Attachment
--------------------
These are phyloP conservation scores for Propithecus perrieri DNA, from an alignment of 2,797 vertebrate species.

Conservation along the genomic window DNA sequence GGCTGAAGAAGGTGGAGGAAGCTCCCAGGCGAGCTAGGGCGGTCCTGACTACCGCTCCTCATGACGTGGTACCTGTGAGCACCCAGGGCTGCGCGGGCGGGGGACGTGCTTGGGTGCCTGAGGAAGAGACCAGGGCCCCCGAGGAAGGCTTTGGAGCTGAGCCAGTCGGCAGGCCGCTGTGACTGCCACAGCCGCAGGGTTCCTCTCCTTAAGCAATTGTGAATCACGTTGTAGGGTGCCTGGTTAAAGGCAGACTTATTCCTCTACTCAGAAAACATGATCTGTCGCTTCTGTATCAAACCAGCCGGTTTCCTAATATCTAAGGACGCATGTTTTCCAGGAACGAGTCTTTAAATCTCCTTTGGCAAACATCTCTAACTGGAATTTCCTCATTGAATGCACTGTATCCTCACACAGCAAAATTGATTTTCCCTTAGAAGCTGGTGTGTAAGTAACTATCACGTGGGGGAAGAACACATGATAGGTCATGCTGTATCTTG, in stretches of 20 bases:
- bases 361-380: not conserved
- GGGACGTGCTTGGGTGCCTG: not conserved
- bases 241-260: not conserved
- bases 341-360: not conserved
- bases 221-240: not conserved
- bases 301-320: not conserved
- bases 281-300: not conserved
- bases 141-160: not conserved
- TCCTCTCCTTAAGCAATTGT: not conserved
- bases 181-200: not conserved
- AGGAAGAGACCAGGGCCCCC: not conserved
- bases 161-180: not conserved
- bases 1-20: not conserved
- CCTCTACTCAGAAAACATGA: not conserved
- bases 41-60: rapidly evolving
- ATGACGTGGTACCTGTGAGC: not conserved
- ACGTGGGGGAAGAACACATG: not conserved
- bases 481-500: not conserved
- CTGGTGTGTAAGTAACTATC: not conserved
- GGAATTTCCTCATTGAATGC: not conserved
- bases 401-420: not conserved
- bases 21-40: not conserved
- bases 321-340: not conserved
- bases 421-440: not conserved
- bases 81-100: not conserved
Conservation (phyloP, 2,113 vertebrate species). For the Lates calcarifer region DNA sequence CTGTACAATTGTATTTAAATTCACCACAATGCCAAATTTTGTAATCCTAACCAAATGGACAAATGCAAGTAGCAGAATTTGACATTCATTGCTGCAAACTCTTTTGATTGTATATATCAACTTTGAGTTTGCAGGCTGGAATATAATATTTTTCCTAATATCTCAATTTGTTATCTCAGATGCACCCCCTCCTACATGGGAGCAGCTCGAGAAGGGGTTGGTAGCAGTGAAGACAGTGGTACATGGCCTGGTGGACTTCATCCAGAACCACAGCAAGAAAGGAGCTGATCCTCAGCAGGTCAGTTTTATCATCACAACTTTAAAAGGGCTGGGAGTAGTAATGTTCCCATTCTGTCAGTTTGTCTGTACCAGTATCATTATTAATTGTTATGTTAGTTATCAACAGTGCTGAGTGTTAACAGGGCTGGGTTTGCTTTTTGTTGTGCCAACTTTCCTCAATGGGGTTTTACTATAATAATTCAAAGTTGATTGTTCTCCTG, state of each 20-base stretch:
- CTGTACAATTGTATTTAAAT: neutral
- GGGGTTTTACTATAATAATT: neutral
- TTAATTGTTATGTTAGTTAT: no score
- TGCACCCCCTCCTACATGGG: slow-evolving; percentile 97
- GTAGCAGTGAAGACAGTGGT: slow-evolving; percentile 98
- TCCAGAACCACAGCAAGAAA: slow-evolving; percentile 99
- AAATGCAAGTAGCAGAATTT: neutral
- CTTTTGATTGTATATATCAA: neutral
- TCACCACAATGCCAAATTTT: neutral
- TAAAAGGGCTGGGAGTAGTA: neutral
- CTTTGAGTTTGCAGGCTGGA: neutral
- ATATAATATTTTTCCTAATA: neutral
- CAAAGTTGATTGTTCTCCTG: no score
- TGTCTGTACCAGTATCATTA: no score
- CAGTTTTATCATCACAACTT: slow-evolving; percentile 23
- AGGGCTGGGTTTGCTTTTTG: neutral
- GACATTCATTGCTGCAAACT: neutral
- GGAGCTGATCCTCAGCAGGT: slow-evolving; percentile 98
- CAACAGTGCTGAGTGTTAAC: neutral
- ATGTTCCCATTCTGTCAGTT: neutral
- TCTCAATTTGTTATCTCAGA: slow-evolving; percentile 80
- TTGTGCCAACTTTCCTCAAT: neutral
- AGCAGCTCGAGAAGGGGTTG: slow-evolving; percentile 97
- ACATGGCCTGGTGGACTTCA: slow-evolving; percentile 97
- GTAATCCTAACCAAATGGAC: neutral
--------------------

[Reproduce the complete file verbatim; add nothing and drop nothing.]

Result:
These are phyloP conservation scores for Propithecus perrieri DNA, from an alignment of 2,797 vertebrate species.

Conservation along the genomic window DNA sequence GGCTGAAGAAGGTGGAGGAAGCTCCCAGGCGAGCTAGGGCGGTCCTGACTACCGCTCCTCATGACGTGGTACCTGTGAGCACCCAGGGCTGCGCGGGCGGGGGACGTGCTTGGGTGCCTGAGGAAGAGACCAGGGCCCCCGAGGAAGGCTTTGGAGCTGAGCCAGTCGGCAGGCCGCTGTGACTGCCACAGCCGCAGGGTTCCTCTCCTTAAGCAATTGTGAATCACGTTGTAGGGTGCCTGGTTAAAGGCAGACTTATTCCTCTACTCAGAAAACATGATCTGTCGCTTCTGTATCAAACCAGCCGGTTTCCTAATATCTAAGGACGCATGTTTTCCAGGAACGAGTCTTTAAATCTCCTTTGGCAAACATCTCTAACTGGAATTTCCTCATTGAATGCACTGTATCCTCACACAGCAAAATTGATTTTCCCTTAGAAGCTGGTGTGTAAGTAACTATCACGTGGGGGAAGAACACATGATAGGTCATGCTGTATCTTG, in stretches of 20 bases:
- bases 361-380: not conserved
- GGGACGTGCTTGGGTGCCTG: not conserved
- bases 241-260: not conserved
- bases 341-360: not conserved
- bases 221-240: not conserved
- bases 301-320: not conserved
- bases 281-300: not conserved
- bases 141-160: not conserved
- TCCTCTCCTTAAGCAATTGT: not conserved
- bases 181-200: not conserved
- AGGAAGAGACCAGGGCCCCC: not conserved
- bases 161-180: not conserved
- bases 1-20: not conserved
- CCTCTACTCAGAAAACATGA: not conserved
- bases 41-60: rapidly evolving
- ATGACGTGGTACCTGTGAGC: not conserved
- ACGTGGGGGAAGAACACATG: not conserved
- bases 481-500: not conserved
- CTGGTGTGTAAGTAACTATC: not conserved
- GGAATTTCCTCATTGAATGC: not conserved
- bases 401-420: not conserved
- bases 21-40: not conserved
- bases 321-340: not conserved
- bases 421-440: not conserved
- bases 81-100: not conserved
Conservation (phyloP, 2,113 vertebrate species). For the Lates calcarifer region DNA sequence CTGTACAATTGTATTTAAATTCACCACAATGCCAAATTTTGTAATCCTAACCAAATGGACAAATGCAAGTAGCAGAATTTGACATTCATTGCTGCAAACTCTTTTGATTGTATATATCAACTTTGAGTTTGCAGGCTGGAATATAATATTTTTCCTAATATCTCAATTTGTTATCTCAGATGCACCCCCTCCTACATGGGAGCAGCTCGAGAAGGGGTTGGTAGCAGTGAAGACAGTGGTACATGGCCTGGTGGACTTCATCCAGAACCACAGCAAGAAAGGAGCTGATCCTCAGCAGGTCAGTTTTATCATCACAACTTTAAAAGGGCTGGGAGTAGTAATGTTCCCATTCTGTCAGTTTGTCTGTACCAGTATCATTATTAATTGTTATGTTAGTTATCAACAGTGCTGAGTGTTAACAGGGCTGGGTTTGCTTTTTGTTGTGCCAACTTTCCTCAATGGGGTTTTACTATAATAATTCAAAGTTGATTGTTCTCCTG, state of each 20-base stretch:
- CTGTACAATTGTATTTAAAT: neutral
- GGGGTTTTACTATAATAATT: neutral
- TTAATTGTTATGTTAGTTAT: no score
- TGCACCCCCTCCTACATGGG: slow-evolving; percentile 97
- GTAGCAGTGAAGACAGTGGT: slow-evolving; percentile 98
- TCCAGAACCACAGCAAGAAA: slow-evolving; percentile 99
- AAATGCAAGTAGCAGAATTT: neutral
- CTTTTGATTGTATATATCAA: neutral
- TCACCACAATGCCAAATTTT: neutral
- TAAAAGGGCTGGGAGTAGTA: neutral
- CTTTGAGTTTGCAGGCTGGA: neutral
- ATATAATATTTTTCCTAATA: neutral
- CAAAGTTGATTGTTCTCCTG: no score
- TGTCTGTACCAGTATCATTA: no score
- CAGTTTTATCATCACAACTT: slow-evolving; percentile 23
- AGGGCTGGGTTTGCTTTTTG: neutral
- GACATTCATTGCTGCAAACT: neutral
- GGAGCTGATCCTCAGCAGGT: slow-evolving; percentile 98
- CAACAGTGCTGAGTGTTAAC: neutral
- ATGTTCCCATTCTGTCAGTT: neutral
- TCTCAATTTGTTATCTCAGA: slow-evolving; percentile 80
- TTGTGCCAACTTTCCTCAAT: neutral
- AGCAGCTCGAGAAGGGGTTG: slow-evolving; percentile 97
- ACATGGCCTGGTGGACTTCA: slow-evolving; percentile 97
- GTAATCCTAACCAAATGGAC: neutral